Exploring the ethical orientations of environmental lifestyle practitioners: a mixed-method study
University of New Brunswick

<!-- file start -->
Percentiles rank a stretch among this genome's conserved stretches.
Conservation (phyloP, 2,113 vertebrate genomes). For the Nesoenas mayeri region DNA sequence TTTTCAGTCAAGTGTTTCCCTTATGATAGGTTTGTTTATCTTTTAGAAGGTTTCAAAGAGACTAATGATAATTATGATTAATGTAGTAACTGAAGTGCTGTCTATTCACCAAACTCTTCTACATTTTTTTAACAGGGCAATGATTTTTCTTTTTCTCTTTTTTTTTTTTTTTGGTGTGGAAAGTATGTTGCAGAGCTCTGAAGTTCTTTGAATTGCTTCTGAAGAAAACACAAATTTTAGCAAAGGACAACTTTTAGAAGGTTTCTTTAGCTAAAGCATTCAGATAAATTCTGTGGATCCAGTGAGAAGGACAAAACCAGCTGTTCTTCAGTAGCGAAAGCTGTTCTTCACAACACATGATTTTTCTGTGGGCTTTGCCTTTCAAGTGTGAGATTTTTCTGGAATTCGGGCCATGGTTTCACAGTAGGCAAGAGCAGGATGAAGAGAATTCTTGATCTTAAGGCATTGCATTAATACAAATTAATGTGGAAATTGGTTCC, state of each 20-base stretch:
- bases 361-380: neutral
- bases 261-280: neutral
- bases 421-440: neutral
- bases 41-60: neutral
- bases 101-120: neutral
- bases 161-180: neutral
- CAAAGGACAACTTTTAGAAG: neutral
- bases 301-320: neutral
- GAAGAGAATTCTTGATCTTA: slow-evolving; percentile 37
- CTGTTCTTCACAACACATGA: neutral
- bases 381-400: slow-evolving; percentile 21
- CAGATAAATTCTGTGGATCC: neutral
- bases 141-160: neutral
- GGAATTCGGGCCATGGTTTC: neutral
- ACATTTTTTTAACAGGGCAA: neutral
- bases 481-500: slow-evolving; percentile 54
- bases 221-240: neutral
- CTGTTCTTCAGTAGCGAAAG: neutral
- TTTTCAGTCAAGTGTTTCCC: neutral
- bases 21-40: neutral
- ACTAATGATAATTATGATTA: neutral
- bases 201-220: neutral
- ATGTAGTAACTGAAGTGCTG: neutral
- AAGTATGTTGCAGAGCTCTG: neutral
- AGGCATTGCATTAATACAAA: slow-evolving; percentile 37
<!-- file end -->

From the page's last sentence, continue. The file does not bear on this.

This mixed-method research studied environmental lifestyle practitioners to explore the links between ethical orientation, moral attentiveness and self-determination toward environmental choices. Participants (N = 233) were engaged in 2011-2012 through narrative inquiry (59 interviews), and surveys (174). Ethical orientation (utilitarian, deontological, virtue) was assessed through narrative analysis of values, beliefs and norms, through open-ended and closed-ended questions (Likert, categorical and nominal scales) measuring character traits and through measures of moral judgment (moral reasoning vignettes and moral reasons for environmental actions). The relationship between ethical orientation and moral attentiveness (frequency of believing environmental situations were moral and the capacity for reflection) and self-determination (enjoyment-interest scale and narrative indicating extrinsic to intrinsic motivation and self-regulation) was also explored. Environmental lifestyle was defined as any personal, professional and social action(s) taken to improve environmental outcomes. Participants comprised five environmental lifestyle categories: activists, n = 25; professionals, n = 64; producers (organic farmers, voluntary simplicity, permaculture practitioners, intentional community), n = 34; green consumers (individuals moderately motivated by environmental considerations), n = 19; green consumer-poll respondents (not activists or professionals, considered environment when buying, open to doing more), n = 91. Participants were oriented toward conscientiousness (trustworthy, dependable) and virtue-care (respectful, sensitive, caring, humble) traits, varying significantly only in orientation toward law-abiding and loyal traits (green consumer-poll respondents with the highest means; producers lowest), and were generally self-determined. There was significant variation among lifestyle categories in moral attentiveness and moral judgment (producers, activists, and professionals more morally attentive and virtue-oriented in reasoning; green consumers less morally attentive and somewhat more oriented toward utility and obligation-duty (deontological) reasoning. Younger participants were more utilitarian, less intrinsically motivated, and more affected by guilt; older participants were more law-abiding and principled. Higher incomes were associated with utilitarian reasoning. Role models influenced early environmental experiences and development of ecological situation sensitivity. Results suggest ecological virtue (Wensveen, 2005, Sandler, 2005) reflects the ethics associated with Stern’s value-belief-norm model (2000) and self-determination theory (Deci & Ryan, 2002), and that environmental choices are made within a commitment to a life-long environmental practice, rather than to one-off environmental action.